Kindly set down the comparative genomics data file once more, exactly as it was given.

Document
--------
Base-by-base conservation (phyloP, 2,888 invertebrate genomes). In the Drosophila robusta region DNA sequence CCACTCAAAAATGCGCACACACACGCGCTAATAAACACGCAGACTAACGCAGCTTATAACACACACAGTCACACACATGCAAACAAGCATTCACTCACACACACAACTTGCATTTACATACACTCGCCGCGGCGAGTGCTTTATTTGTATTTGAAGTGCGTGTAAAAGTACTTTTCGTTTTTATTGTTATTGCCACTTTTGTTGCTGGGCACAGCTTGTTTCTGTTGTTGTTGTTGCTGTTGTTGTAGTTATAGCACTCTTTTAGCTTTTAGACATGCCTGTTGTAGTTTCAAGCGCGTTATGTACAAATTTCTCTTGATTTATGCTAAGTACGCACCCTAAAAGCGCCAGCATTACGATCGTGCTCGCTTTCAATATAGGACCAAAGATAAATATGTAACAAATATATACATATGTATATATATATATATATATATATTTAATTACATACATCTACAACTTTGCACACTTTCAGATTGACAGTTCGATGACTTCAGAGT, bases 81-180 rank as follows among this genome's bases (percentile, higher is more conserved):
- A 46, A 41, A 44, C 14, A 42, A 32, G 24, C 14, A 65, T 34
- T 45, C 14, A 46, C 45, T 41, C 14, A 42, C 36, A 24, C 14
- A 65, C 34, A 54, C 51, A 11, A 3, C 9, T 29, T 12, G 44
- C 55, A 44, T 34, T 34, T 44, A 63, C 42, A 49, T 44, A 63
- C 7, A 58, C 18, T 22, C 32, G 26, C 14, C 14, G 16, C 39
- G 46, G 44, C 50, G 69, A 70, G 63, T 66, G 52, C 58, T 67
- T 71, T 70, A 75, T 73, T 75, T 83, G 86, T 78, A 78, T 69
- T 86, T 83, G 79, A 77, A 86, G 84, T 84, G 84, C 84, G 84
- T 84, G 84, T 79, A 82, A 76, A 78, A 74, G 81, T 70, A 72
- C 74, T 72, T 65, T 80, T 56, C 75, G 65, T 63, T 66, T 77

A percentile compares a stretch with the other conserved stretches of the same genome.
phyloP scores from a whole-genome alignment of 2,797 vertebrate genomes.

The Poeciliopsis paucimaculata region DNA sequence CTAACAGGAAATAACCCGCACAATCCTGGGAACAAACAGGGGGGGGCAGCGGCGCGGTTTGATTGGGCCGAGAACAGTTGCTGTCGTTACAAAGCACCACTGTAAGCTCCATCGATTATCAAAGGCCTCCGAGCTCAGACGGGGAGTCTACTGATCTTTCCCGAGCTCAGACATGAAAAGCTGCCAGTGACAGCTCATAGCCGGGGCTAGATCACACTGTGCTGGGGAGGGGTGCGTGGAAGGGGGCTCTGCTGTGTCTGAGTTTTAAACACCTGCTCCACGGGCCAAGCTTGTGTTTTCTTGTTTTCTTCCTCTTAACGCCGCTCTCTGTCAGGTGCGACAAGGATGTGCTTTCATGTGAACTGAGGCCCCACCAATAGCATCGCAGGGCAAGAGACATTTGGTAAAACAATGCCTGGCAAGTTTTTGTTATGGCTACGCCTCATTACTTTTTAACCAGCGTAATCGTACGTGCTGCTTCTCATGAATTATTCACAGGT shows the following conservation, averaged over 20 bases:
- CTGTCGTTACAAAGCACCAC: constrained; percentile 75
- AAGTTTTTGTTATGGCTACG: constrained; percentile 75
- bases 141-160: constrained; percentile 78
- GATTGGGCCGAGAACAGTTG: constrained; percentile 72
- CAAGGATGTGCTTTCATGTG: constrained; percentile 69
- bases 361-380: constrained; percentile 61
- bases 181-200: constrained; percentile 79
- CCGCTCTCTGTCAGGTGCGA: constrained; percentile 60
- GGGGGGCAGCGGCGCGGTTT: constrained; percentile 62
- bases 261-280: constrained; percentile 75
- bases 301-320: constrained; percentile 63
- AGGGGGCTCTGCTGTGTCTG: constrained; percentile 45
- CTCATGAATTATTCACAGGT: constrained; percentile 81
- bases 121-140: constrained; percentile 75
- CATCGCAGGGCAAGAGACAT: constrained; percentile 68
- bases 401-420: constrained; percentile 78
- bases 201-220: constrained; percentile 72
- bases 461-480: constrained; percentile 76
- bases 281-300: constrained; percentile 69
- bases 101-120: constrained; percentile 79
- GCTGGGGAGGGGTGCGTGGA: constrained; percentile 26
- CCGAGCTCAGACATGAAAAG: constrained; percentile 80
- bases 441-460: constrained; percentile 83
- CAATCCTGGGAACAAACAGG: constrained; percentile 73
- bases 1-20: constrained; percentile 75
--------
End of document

Base-by-base conservation (phyloP, 2,888 invertebrate genomes). In the Drosophila robusta region DNA sequence CCACTCAAAAATGCGCACACACACGCGCTAATAAACACGCAGACTAACGCAGCTTATAACACACACAGTCACACACATGCAAACAAGCATTCACTCACACACACAACTTGCATTTACATACACTCGCCGCGGCGAGTGCTTTATTTGTATTTGAAGTGCGTGTAAAAGTACTTTTCGTTTTTATTGTTATTGCCACTTTTGTTGCTGGGCACAGCTTGTTTCTGTTGTTGTTGTTGCTGTTGTTGTAGTTATAGCACTCTTTTAGCTTTTAGACATGCCTGTTGTAGTTTCAAGCGCGTTATGTACAAATTTCTCTTGATTTATGCTAAGTACGCACCCTAAAAGCGCCAGCATTACGATCGTGCTCGCTTTCAATATAGGACCAAAGATAAATATGTAACAAATATATACATATGTATATATATATATATATATATATTTAATTACATACATCTACAACTTTGCACACTTTCAGATTGACAGTTCGATGACTTCAGAGT, bases 81-180 rank as follows among this genome's bases (percentile, higher is more conserved):
- A 46, A 41, A 44, C 14, A 42, A 32, G 24, C 14, A 65, T 34
- T 45, C 14, A 46, C 45, T 41, C 14, A 42, C 36, A 24, C 14
- A 65, C 34, A 54, C 51, A 11, A 3, C 9, T 29, T 12, G 44
- C 55, A 44, T 34, T 34, T 44, A 63, C 42, A 49, T 44, A 63
- C 7, A 58, C 18, T 22, C 32, G 26, C 14, C 14, G 16, C 39
- G 46, G 44, C 50, G 69, A 70, G 63, T 66, G 52, C 58, T 67
- T 71, T 70, A 75, T 73, T 75, T 83, G 86, T 78, A 78, T 69
- T 86, T 83, G 79, A 77, A 86, G 84, T 84, G 84, C 84, G 84
- T 84, G 84, T 79, A 82, A 76, A 78, A 74, G 81, T 70, A 72
- C 74, T 72, T 65, T 80, T 56, C 75, G 65, T 63, T 66, T 77

A percentile compares a stretch with the other conserved stretches of the same genome.
phyloP scores from a whole-genome alignment of 2,797 vertebrate genomes.

The Poeciliopsis paucimaculata region DNA sequence CTAACAGGAAATAACCCGCACAATCCTGGGAACAAACAGGGGGGGGCAGCGGCGCGGTTTGATTGGGCCGAGAACAGTTGCTGTCGTTACAAAGCACCACTGTAAGCTCCATCGATTATCAAAGGCCTCCGAGCTCAGACGGGGAGTCTACTGATCTTTCCCGAGCTCAGACATGAAAAGCTGCCAGTGACAGCTCATAGCCGGGGCTAGATCACACTGTGCTGGGGAGGGGTGCGTGGAAGGGGGCTCTGCTGTGTCTGAGTTTTAAACACCTGCTCCACGGGCCAAGCTTGTGTTTTCTTGTTTTCTTCCTCTTAACGCCGCTCTCTGTCAGGTGCGACAAGGATGTGCTTTCATGTGAACTGAGGCCCCACCAATAGCATCGCAGGGCAAGAGACATTTGGTAAAACAATGCCTGGCAAGTTTTTGTTATGGCTACGCCTCATTACTTTTTAACCAGCGTAATCGTACGTGCTGCTTCTCATGAATTATTCACAGGT shows the following conservation, averaged over 20 bases:
- CTGTCGTTACAAAGCACCAC: constrained; percentile 75
- AAGTTTTTGTTATGGCTACG: constrained; percentile 75
- bases 141-160: constrained; percentile 78
- GATTGGGCCGAGAACAGTTG: constrained; percentile 72
- CAAGGATGTGCTTTCATGTG: constrained; percentile 69
- bases 361-380: constrained; percentile 61
- bases 181-200: constrained; percentile 79
- CCGCTCTCTGTCAGGTGCGA: constrained; percentile 60
- GGGGGGCAGCGGCGCGGTTT: constrained; percentile 62
- bases 261-280: constrained; percentile 75
- bases 301-320: constrained; percentile 63
- AGGGGGCTCTGCTGTGTCTG: constrained; percentile 45
- CTCATGAATTATTCACAGGT: constrained; percentile 81
- bases 121-140: constrained; percentile 75
- CATCGCAGGGCAAGAGACAT: constrained; percentile 68
- bases 401-420: constrained; percentile 78
- bases 201-220: constrained; percentile 72
- bases 461-480: constrained; percentile 76
- bases 281-300: constrained; percentile 69
- bases 101-120: constrained; percentile 79
- GCTGGGGAGGGGTGCGTGGA: constrained; percentile 26
- CCGAGCTCAGACATGAAAAG: constrained; percentile 80
- bases 441-460: constrained; percentile 83
- CAATCCTGGGAACAAACAGG: constrained; percentile 73
- bases 1-20: constrained; percentile 75